6. The system of claim 5 which said means for identifying further includes means for multiplying the identified correlation coefficient count in each frequency band by the frequency band power to obtain a frequency band weighted power value.
7. The system of claim 6 in which said means for identifying further includes means for resolving the frequency band having the largest weighted power value.
8. The system of claim 1 in which said means for identifying includes means for summing the correlation coefficients in each frequency band.
9. The system of claim 8 in which said means for identifying further includes means for resolving the frequency band having the largest correlation coefficient sum.
10. The system of claim 8 further including means for resolving the signal power in each frequency band.
11. The system of claim 10 in which said means for identifying further includes means for multiplying the correlation coefficient sum in each frequency band by the band power to obtain a frequency band summed weighted power value.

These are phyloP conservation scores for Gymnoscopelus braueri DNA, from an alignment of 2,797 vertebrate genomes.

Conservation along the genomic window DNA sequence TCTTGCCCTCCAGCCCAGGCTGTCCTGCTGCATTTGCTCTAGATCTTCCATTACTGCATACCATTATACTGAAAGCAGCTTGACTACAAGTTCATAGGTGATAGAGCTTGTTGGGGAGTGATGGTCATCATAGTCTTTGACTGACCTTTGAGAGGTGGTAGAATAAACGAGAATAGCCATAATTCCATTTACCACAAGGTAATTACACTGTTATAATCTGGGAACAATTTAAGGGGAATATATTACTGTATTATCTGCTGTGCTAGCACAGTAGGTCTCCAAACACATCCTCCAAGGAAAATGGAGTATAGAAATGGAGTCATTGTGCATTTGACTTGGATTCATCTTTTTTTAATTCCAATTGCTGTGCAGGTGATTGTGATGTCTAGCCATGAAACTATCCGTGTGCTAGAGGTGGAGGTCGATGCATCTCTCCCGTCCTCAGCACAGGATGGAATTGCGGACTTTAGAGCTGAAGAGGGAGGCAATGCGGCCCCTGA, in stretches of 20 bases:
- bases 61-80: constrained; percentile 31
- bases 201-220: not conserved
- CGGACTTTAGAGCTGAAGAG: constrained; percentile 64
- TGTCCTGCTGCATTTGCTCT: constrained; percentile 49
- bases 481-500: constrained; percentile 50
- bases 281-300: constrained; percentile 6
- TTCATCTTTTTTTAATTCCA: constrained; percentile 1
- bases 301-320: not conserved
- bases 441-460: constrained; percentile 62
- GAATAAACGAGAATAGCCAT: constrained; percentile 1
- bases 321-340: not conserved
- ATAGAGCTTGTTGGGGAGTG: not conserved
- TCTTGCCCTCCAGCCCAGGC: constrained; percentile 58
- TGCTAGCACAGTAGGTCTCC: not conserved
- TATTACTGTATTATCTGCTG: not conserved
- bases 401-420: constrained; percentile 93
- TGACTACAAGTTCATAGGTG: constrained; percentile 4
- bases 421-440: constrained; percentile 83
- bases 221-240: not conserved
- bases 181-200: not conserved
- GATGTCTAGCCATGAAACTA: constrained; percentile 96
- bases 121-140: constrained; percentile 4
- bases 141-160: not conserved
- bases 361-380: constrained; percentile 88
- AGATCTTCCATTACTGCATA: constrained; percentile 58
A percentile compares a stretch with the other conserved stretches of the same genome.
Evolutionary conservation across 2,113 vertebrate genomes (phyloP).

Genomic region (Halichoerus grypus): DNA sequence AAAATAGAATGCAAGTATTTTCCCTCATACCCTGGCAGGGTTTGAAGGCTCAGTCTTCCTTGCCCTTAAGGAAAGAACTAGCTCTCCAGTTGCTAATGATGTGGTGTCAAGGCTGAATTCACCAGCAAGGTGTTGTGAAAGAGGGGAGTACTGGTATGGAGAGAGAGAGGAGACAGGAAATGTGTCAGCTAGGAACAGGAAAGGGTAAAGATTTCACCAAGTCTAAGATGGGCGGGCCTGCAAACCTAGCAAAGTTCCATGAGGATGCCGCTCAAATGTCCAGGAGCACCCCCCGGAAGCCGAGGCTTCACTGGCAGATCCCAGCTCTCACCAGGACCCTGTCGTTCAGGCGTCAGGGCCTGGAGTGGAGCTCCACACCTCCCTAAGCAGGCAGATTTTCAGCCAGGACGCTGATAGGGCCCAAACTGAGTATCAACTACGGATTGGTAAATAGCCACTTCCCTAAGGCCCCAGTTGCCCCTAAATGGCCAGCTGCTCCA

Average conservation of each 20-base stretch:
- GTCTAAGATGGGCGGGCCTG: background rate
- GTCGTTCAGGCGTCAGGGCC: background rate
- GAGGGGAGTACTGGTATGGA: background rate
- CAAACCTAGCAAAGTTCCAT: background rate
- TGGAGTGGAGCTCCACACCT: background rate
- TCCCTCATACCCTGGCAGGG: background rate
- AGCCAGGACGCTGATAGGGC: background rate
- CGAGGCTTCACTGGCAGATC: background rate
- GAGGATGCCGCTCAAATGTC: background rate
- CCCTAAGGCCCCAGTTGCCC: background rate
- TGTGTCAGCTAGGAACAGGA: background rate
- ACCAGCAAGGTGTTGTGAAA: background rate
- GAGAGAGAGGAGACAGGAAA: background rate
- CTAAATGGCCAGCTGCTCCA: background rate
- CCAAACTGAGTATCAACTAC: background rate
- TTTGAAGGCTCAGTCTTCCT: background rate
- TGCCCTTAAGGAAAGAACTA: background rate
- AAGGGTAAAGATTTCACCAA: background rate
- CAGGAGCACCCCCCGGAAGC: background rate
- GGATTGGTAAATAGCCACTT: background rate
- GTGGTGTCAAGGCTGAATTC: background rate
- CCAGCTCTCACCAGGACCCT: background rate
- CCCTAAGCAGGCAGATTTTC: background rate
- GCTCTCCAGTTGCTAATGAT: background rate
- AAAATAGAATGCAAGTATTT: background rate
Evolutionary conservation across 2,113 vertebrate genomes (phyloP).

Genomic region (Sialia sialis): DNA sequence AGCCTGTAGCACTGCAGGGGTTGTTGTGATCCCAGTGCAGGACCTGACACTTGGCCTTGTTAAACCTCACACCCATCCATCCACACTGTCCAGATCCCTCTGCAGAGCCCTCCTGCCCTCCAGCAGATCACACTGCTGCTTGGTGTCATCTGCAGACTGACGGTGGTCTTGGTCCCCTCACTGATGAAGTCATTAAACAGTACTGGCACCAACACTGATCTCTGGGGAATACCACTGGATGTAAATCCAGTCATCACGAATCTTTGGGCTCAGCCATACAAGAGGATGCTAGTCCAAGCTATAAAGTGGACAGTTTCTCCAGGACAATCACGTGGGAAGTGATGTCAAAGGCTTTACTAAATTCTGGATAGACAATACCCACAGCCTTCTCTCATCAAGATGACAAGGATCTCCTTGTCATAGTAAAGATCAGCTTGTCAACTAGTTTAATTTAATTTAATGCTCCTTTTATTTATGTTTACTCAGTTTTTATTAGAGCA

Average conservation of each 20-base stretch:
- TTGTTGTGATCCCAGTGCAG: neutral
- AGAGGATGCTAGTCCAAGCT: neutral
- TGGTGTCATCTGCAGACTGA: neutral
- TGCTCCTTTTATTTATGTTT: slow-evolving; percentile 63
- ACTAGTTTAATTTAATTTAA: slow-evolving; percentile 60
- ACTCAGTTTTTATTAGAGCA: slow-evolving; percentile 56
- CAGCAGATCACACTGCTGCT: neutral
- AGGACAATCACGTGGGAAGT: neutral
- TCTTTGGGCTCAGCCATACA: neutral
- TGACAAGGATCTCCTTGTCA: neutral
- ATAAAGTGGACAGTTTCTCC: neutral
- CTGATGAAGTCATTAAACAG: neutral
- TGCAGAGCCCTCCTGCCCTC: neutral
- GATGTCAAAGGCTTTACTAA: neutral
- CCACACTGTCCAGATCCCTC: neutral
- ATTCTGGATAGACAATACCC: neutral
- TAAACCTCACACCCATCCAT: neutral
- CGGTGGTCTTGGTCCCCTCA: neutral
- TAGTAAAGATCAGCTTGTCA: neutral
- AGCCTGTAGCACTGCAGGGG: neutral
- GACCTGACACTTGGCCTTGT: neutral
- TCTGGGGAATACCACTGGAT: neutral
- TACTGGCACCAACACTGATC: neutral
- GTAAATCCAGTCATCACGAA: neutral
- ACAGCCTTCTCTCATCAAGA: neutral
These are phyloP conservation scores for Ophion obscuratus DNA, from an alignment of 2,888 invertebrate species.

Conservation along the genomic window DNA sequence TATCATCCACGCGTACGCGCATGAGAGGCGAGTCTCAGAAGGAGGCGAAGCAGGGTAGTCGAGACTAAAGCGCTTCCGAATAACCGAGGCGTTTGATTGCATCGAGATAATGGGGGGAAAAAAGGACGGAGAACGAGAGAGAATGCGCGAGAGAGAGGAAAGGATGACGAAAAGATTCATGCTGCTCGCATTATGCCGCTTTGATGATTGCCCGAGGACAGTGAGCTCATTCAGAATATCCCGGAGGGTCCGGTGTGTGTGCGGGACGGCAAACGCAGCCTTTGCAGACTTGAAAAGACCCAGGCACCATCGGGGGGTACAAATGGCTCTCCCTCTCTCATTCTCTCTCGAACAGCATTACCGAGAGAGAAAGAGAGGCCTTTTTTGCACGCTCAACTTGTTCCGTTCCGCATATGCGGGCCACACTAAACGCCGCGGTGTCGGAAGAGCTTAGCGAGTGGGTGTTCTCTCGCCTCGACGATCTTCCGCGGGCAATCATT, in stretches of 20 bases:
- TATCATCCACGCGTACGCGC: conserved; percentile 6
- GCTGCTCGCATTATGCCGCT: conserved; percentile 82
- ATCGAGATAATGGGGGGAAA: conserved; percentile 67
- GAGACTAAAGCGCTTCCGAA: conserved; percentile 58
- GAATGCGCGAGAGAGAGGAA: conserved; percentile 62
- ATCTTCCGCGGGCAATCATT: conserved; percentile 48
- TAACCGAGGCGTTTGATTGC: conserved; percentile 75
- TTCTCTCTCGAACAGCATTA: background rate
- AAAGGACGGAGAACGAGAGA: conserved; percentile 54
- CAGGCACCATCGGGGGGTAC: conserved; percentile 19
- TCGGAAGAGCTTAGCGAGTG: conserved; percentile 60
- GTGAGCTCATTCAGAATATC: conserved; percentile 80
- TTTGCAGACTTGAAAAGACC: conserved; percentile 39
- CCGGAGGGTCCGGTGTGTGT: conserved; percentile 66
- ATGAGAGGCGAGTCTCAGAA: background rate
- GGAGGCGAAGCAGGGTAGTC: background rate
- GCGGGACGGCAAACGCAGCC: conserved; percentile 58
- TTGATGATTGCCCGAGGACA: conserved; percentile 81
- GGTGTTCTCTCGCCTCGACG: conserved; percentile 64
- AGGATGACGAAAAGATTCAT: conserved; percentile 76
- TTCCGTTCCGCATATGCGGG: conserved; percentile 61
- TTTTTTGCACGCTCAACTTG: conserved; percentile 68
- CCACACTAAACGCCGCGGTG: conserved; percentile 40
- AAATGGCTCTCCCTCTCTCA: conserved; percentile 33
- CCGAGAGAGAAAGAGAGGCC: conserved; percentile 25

12. The system of claim 11 in which said means for identifying further includes means for resolving the frequency band having the largest summed weighted power value.
13. The system of claim 1 in which said means for identifying includes means for determining the largest correlation coefficient.
14. The system of claim 13 in which said means for identifying includes means for resolving the two frequency bands corresponding to the largest correlation coefficient.
15. The system of claim 1 further including means for resolving the signal power in each frequency band.
16. The system of claim 15 in which said means for identifying includes means for multiplying each correlation coefficient by the signal power in both frequency bands corresponding to the correlation coefficient to obtain frequency band covariance values.
17. The system of claim 16 in which said means for identifying further includes means for determining the largest covariance value.
18. The system of claim 17 in which said means for identifying further includes means for resolving the two frequency bands corresponding to the largest covariance value.
19. The system of claim 14 in which said means for identifying further includes means for identifying the bands with envelopes that correlate above a threshold with the two resolved frequency bands.